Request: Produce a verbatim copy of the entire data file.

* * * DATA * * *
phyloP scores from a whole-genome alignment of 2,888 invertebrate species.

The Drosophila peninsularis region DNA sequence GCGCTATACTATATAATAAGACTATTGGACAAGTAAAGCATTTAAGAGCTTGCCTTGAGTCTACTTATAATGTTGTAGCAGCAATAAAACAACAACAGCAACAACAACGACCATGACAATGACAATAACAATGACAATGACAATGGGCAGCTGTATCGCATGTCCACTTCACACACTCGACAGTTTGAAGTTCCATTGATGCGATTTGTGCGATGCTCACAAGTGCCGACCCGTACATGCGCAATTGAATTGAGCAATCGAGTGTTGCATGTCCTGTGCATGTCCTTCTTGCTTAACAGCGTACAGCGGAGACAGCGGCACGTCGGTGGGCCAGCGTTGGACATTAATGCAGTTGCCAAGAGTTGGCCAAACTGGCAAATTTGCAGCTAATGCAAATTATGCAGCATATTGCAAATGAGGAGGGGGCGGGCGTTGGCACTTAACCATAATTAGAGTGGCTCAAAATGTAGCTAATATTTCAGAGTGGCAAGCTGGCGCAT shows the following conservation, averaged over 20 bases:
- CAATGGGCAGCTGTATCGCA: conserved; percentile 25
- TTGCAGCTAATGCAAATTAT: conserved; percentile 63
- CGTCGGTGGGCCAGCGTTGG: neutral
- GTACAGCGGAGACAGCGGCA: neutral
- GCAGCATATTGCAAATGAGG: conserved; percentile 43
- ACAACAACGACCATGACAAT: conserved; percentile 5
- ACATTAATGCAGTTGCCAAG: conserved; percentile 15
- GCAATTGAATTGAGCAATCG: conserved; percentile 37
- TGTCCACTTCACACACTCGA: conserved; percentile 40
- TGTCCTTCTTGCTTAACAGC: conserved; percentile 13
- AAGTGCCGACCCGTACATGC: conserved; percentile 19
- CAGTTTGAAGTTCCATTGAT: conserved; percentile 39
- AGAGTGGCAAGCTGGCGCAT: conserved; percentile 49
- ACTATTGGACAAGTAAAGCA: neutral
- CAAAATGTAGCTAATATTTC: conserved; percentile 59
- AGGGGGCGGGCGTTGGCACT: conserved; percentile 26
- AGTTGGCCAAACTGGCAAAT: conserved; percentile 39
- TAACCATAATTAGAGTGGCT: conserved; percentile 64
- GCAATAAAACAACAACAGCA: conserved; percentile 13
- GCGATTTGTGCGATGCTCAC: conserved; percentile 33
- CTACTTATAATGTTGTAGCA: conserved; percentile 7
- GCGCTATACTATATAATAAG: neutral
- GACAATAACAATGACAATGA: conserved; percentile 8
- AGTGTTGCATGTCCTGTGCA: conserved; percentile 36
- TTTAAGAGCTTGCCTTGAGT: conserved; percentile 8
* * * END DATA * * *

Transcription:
phyloP scores from a whole-genome alignment of 2,888 invertebrate species.

The Drosophila peninsularis region DNA sequence GCGCTATACTATATAATAAGACTATTGGACAAGTAAAGCATTTAAGAGCTTGCCTTGAGTCTACTTATAATGTTGTAGCAGCAATAAAACAACAACAGCAACAACAACGACCATGACAATGACAATAACAATGACAATGACAATGGGCAGCTGTATCGCATGTCCACTTCACACACTCGACAGTTTGAAGTTCCATTGATGCGATTTGTGCGATGCTCACAAGTGCCGACCCGTACATGCGCAATTGAATTGAGCAATCGAGTGTTGCATGTCCTGTGCATGTCCTTCTTGCTTAACAGCGTACAGCGGAGACAGCGGCACGTCGGTGGGCCAGCGTTGGACATTAATGCAGTTGCCAAGAGTTGGCCAAACTGGCAAATTTGCAGCTAATGCAAATTATGCAGCATATTGCAAATGAGGAGGGGGCGGGCGTTGGCACTTAACCATAATTAGAGTGGCTCAAAATGTAGCTAATATTTCAGAGTGGCAAGCTGGCGCAT shows the following conservation, averaged over 20 bases:
- CAATGGGCAGCTGTATCGCA: conserved; percentile 25
- TTGCAGCTAATGCAAATTAT: conserved; percentile 63
- CGTCGGTGGGCCAGCGTTGG: neutral
- GTACAGCGGAGACAGCGGCA: neutral
- GCAGCATATTGCAAATGAGG: conserved; percentile 43
- ACAACAACGACCATGACAAT: conserved; percentile 5
- ACATTAATGCAGTTGCCAAG: conserved; percentile 15
- GCAATTGAATTGAGCAATCG: conserved; percentile 37
- TGTCCACTTCACACACTCGA: conserved; percentile 40
- TGTCCTTCTTGCTTAACAGC: conserved; percentile 13
- AAGTGCCGACCCGTACATGC: conserved; percentile 19
- CAGTTTGAAGTTCCATTGAT: conserved; percentile 39
- AGAGTGGCAAGCTGGCGCAT: conserved; percentile 49
- ACTATTGGACAAGTAAAGCA: neutral
- CAAAATGTAGCTAATATTTC: conserved; percentile 59
- AGGGGGCGGGCGTTGGCACT: conserved; percentile 26
- AGTTGGCCAAACTGGCAAAT: conserved; percentile 39
- TAACCATAATTAGAGTGGCT: conserved; percentile 64
- GCAATAAAACAACAACAGCA: conserved; percentile 13
- GCGATTTGTGCGATGCTCAC: conserved; percentile 33
- CTACTTATAATGTTGTAGCA: conserved; percentile 7
- GCGCTATACTATATAATAAG: neutral
- GACAATAACAATGACAATGA: conserved; percentile 8
- AGTGTTGCATGTCCTGTGCA: conserved; percentile 36
- TTTAAGAGCTTGCCTTGAGT: conserved; percentile 8